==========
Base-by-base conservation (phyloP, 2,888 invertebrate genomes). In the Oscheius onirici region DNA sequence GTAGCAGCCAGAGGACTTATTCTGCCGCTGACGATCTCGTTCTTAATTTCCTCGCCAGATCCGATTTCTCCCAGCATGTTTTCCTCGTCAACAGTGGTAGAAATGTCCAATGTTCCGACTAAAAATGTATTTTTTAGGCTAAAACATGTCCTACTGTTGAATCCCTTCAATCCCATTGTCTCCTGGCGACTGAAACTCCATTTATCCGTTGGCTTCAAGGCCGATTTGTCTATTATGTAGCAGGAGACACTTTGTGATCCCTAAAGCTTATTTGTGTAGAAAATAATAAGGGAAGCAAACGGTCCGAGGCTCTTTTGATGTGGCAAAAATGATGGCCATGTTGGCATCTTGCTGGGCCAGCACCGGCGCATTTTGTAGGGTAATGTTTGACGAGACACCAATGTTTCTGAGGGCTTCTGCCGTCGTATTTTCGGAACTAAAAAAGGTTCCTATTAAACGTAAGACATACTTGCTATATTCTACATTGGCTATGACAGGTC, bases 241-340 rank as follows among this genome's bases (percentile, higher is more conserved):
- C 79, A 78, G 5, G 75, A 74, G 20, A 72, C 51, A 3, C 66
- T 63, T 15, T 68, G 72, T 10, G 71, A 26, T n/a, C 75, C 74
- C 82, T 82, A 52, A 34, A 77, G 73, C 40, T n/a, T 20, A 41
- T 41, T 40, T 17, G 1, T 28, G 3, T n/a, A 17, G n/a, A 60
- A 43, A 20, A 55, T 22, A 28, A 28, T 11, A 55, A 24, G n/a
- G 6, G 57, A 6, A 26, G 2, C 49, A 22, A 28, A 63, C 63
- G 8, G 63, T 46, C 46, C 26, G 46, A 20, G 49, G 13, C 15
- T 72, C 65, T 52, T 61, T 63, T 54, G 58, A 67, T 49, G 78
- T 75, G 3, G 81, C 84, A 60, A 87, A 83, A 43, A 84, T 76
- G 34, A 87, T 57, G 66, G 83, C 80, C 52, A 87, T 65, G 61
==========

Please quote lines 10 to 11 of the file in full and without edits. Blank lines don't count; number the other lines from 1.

- T 75, G 3, G 81, C 84, A 60, A 87, A 83, A 43, A 84, T 76
- G 34, A 87, T 57, G 66, G 83, C 80, C 52, A 87, T 65, G 61